Advanced materials and manufacturing research capabilities
Wayne State University offers exceptional strength in a number of key advanced manufacturing areas with faculty from a number of departments such as Mechanical Engineering (ME), Industrial and Systems Engineering (ISE), Chemical Engineering and Materials Science (ChemE), Engineering Technology (ET) and Electrical and Computer Engineering (ECE) Departments. Many of the following areas are multidisciplinary with collaboration of faculty among various departments. Wayne State University is a partner in the Obama administration initiated national manufacturing institute, LIFT (Lightweight Innovations for Tomorrow). See: lift.technology. We are also a key member of Advance Michigan, an IMCP (Investment in Manufacturing Communities Partnership) program. Advance Michigan is one of 12 such communities designated by the Federal Government.
At Wayne State, we have faculty members who are experts in some of the important advanced manufacturing technologies, for example,
- Nano-micro manufacturing (biomedical and energy devices)
- Advanced materials thermal-mechanical processing (including additive manufacturing)
- Automation in manufacturing
- Lightweight materials (composites and mixed materials) manufacturing
- Design for sustainable manufacturing
Digital and quality control aspects including NDE are embedded in all of the above areas. Real-time monitoring and application of statistical controls are also strongly emphasized. In many instances, Wayne State faculty takes a systems approach to solve manufacturing problems. These areas of excellence are described in more detail as follows.
Advanced materials and manufacturing - Areas of excellence
1.Nano-micro manufacturing: Biological devices for sensing can be made at a very small scale to aid in healthcare products. Wayne State has excellent clean room facilities and necessary laboratory equipment to make a wide variety of nano and microscale materials and their packaging to produce devices.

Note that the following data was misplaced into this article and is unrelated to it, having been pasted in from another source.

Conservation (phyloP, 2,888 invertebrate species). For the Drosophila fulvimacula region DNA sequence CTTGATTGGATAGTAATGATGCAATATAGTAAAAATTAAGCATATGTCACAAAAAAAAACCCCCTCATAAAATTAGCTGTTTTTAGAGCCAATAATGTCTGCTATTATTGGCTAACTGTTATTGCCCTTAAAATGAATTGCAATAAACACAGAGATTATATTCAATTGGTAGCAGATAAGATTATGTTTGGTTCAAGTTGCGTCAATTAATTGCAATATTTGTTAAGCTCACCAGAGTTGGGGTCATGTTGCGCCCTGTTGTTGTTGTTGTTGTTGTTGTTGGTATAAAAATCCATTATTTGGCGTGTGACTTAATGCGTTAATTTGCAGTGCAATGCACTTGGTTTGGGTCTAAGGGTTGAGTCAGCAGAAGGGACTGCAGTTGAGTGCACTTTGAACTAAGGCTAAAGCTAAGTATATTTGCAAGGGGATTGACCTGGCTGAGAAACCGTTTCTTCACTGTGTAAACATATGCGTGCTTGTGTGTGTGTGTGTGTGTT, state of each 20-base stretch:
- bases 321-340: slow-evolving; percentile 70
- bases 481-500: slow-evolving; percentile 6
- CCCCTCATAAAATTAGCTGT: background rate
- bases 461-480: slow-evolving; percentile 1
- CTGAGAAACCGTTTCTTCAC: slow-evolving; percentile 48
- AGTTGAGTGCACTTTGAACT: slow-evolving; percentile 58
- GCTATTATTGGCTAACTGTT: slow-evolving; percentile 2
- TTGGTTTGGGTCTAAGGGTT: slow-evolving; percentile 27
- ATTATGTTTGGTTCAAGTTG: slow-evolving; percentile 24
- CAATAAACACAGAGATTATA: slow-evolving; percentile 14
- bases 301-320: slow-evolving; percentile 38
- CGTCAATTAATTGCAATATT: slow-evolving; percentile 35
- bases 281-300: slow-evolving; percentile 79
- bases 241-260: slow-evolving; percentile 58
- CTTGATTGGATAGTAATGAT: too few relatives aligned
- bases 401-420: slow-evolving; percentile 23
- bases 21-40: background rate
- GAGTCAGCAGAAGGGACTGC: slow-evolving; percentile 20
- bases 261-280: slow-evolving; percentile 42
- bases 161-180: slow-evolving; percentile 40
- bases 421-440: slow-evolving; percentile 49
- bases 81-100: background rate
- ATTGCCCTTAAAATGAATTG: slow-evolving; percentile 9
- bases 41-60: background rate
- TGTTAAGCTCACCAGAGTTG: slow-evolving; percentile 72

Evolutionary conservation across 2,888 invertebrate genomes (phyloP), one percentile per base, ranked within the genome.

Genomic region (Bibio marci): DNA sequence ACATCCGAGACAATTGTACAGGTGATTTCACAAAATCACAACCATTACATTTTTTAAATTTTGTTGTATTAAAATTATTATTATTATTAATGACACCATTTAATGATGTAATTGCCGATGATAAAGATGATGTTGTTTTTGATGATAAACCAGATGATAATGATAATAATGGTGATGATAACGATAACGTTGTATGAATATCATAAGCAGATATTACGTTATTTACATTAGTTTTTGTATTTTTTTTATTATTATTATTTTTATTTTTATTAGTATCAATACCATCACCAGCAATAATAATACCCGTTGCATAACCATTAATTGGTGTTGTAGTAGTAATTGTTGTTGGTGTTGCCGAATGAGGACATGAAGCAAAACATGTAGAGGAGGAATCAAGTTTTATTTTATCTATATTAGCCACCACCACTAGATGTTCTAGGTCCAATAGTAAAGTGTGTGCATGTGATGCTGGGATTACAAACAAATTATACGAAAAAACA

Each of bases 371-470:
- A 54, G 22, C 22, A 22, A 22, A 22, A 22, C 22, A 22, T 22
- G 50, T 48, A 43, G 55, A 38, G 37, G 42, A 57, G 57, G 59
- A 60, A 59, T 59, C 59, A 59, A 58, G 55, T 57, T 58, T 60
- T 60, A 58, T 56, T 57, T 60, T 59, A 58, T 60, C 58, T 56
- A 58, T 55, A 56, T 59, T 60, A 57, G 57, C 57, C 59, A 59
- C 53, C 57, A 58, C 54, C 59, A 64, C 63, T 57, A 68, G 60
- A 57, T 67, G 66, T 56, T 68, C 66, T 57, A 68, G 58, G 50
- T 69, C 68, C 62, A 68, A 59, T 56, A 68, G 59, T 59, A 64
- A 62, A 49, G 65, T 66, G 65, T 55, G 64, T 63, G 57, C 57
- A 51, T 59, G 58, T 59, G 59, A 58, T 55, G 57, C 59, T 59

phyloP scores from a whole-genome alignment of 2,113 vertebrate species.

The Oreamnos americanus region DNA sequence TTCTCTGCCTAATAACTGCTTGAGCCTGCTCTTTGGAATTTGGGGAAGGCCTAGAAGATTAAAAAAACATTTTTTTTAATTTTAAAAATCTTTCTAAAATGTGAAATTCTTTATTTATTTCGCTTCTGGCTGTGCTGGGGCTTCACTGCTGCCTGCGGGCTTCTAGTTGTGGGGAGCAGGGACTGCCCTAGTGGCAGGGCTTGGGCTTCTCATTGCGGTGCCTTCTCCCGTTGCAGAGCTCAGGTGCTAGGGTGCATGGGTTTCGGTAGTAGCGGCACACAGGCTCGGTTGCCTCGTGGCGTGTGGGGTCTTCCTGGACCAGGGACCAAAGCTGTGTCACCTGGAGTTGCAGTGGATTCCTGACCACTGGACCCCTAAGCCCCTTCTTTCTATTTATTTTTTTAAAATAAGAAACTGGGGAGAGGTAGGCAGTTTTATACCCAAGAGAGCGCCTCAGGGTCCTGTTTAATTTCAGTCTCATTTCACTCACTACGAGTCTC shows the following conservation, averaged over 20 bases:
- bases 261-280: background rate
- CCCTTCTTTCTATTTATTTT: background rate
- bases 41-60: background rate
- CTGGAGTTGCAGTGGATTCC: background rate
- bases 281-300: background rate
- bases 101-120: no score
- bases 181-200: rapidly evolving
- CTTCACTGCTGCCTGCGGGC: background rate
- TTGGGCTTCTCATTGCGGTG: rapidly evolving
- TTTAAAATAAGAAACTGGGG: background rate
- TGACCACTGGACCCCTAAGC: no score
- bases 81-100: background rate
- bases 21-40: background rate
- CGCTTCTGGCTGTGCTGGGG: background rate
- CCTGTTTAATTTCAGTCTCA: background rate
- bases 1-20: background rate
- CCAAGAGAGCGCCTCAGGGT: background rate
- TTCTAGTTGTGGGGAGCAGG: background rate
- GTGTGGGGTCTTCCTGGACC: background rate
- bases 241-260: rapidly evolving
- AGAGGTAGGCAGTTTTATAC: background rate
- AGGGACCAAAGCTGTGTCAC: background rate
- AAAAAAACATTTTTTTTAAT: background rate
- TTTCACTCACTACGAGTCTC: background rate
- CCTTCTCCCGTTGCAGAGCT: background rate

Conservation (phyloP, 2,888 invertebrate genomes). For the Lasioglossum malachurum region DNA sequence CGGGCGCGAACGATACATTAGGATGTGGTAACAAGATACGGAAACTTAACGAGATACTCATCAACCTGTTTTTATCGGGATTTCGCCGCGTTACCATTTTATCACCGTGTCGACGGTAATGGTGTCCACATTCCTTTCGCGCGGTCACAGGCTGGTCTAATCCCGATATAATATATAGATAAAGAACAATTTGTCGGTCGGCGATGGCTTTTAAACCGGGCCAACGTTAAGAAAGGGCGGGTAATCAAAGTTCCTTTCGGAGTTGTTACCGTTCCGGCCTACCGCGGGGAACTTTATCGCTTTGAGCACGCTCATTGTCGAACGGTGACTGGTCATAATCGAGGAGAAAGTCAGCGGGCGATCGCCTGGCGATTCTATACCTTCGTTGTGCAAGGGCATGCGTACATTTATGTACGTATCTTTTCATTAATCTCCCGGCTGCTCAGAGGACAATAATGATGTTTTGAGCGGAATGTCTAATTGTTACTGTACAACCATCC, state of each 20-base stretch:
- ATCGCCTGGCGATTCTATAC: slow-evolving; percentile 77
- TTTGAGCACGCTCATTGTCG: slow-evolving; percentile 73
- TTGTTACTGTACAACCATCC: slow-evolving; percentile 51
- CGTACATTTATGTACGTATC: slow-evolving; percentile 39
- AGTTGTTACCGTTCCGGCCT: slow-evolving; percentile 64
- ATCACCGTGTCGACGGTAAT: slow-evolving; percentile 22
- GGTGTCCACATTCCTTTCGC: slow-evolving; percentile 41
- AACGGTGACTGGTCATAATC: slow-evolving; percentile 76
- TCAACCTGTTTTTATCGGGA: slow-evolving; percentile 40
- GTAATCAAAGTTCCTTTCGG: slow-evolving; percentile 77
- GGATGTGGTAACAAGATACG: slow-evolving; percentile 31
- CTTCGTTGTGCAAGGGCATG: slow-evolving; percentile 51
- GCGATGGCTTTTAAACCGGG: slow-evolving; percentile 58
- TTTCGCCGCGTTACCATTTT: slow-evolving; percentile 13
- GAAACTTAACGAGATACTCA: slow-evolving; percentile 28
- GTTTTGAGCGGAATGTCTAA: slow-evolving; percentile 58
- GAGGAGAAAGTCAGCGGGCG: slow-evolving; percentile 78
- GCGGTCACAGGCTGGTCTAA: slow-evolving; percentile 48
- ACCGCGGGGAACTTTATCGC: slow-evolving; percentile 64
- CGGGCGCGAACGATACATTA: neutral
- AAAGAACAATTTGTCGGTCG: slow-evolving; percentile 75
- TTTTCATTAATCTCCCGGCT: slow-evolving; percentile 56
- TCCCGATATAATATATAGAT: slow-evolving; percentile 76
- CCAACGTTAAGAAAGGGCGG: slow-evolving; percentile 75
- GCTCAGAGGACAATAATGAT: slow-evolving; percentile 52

Fig. 1- Concept for a MEMS device.
2. Thermal and mechanical processing (additive manufacturing- a thermal process): Wayne State has excellent capabilities in hot gas thermoforming, casting, and materials characterization. Local scale joiing can be made for dissimilar materials like aluminum and steel using additive materials technology. Laser-based materials processing can be accomplished to produce manufactured parts with precision.
Fig. 2- A wide variety of single and muli material components have been fabricated by laser additive manufacturing at WSU.
3. Automation in manufacturing: Automation is key to manufacturing robustness, cost and throughput. Wayne State has active research in robotics for manufacturing applications.
Fig. 3 - Engagement of robotics in an automotive assembly line.
4. Lightweight Materials(Composite) Manufacturing: Automotive lightweighting is a norm to meet fuel efficiency dictated by CAFE standards. Composite manufacturing and hybrid mixed material systems are key needs. Wayne State utilizes a vacuum thermal press with molding pressure to develop lightweight composite systems and lightweight mixed materials - one of our key strengths.
Fig. 4 - Bond strength evaluation between aluminum and betabrace composite - a mixed material, processed by thermal consolidation.
5. Design for sustainability: Design for sustainability requires a holistic view of our environment and how to manage manufacturing and products without degrading our environment. Wayne State has a strong group in this area.
Fig. 5 - Elements of design for sustainability.